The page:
The CARES Act Update
By ALPA Staff
On March 27, the Coronavirus Aid, Relief, and Economic Security (CARES) Act was signed into law offering a much-beleaguered U.S. aviation industry a $61 billion economic stimulus package. Unlike financial assistance authorized to address previous air transportation crises, the CARES Act took federal aid in a whole new direction, requiring participating airlines that tap into grant money—available through a payroll support program—to use it strictly for employee compensation.
An ALPA statement about this landmark legislation noted, “By helping to stabilize the airline industry while protecting frontline aviation workers, we’ll ensure that, when the time comes, the return to normal operations will be done safely and swiftly.” The law provides additional worker protections for airlines that participate, including a ban on laying off employees or reducing their pay rates and benefits through September 30, and most U.S. passenger carriers with ALPA members are benefitting from grants and/or loans made available by this law. Carriers are also required to maintain certain service levels.
Some airlines have cut employee schedules to help limit costs while others have announced comprehensive pilot displacements that don’t include pay protections for downgrades in equipment or status. These actions have prompted questions about whether airlines that make these decisions are complying with the intent of the CARES Act. However, enforcement of the labor protections afforded by the legislation is within the exclusive authority of the Department of the Treasury, and it has neither raised concerns about these actions nor concluded that the carriers aren’t complying with the law.
More recently, airlines have asked for exemptions from serving smaller airports that have nominal demand or special allowance for consolidating flights into markets that have multiple airports, and the Department of Transportation has agreed, outlining certain stipulations.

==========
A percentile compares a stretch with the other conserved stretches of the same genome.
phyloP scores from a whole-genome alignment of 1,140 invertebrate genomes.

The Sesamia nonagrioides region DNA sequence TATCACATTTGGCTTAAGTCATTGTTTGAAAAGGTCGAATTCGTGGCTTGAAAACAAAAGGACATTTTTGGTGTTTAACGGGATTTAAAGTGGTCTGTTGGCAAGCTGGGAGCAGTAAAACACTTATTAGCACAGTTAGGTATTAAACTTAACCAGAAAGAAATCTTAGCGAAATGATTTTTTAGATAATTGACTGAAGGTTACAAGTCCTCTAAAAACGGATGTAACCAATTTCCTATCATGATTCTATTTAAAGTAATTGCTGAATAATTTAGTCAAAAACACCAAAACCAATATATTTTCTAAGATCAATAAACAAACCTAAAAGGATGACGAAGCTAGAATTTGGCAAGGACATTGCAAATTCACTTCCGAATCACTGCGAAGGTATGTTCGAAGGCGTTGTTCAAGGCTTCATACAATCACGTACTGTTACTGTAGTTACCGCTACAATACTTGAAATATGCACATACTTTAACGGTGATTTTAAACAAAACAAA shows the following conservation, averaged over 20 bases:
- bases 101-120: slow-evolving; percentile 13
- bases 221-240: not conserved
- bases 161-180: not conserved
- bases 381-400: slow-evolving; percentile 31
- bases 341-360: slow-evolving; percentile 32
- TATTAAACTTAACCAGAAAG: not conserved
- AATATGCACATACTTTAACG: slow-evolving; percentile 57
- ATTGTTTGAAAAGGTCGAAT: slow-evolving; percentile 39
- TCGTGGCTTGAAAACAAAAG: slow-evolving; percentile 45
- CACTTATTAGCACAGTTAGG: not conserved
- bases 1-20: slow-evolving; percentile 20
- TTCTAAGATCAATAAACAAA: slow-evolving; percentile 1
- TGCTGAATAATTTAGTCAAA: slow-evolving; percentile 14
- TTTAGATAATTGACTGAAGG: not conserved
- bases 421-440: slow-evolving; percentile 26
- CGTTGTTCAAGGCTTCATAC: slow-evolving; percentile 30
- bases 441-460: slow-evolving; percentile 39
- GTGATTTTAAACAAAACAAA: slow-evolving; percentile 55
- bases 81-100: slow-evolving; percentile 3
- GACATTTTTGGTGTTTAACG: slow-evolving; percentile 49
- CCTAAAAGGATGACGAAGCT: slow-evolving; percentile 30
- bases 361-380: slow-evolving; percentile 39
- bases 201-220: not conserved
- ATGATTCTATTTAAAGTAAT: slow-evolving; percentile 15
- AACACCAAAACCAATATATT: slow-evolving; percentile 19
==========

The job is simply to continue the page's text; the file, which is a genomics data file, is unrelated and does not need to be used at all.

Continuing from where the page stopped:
CARES Act financial aid has provided a lifeline to the U.S. airline industry at a time when the demand for air travel had all but evaporated. While some stakeholders have called into question the way the law has been interpreted, this federal relief has been a blessing for airlines confronting a desperate cashflow and liquidity crisis. In addition, the September 30 time limit has given airlines and airline workers some much-needed breathing space to prepare for the industry adjustments that will likely come next.
CARES Act: Unprecedented Labor Provisions
The Coronavirus Aid, Relief, and Economic Security (CARES) Act provides $61 billion in direct grants and loans to the aviation industry. Layered between the grants and loans are labor protections that were agreed upon after long hours of negotiations and ALPA engagement with key Members of Congress as they debated through the month of March.
Several of the worker protections included in the legislation are unprecedented in government relief legislation and highlight a major contrast to the situation following 9/11. Not only are these labor provisions a win for ALPA, but they set precedent for future relief legislation. Strong labor requirements preserve aviation jobs and ensure a level of stability during this uncertain time.
Because of the CARES Act:
- Collective bargaining agreements will be maintained with respect to direct relief to airlines through the payroll support program (PSP). The government via the Treasury Department can’t require worker concessions or changes to bargaining agreements as a condition of PSP grants. This is a significant departure from past practice, including the post-9/11 airline industry bailout when reductions in labor costs were a prerequisite for government funds.
- Grant funding will go exclusively toward worker payroll and benefits.
- Limits have been placed on executive compensation.
- Airlines can’t use federal relief funds on stock buybacks or shareholder dividends.
- Furloughs are prohibited through September 30.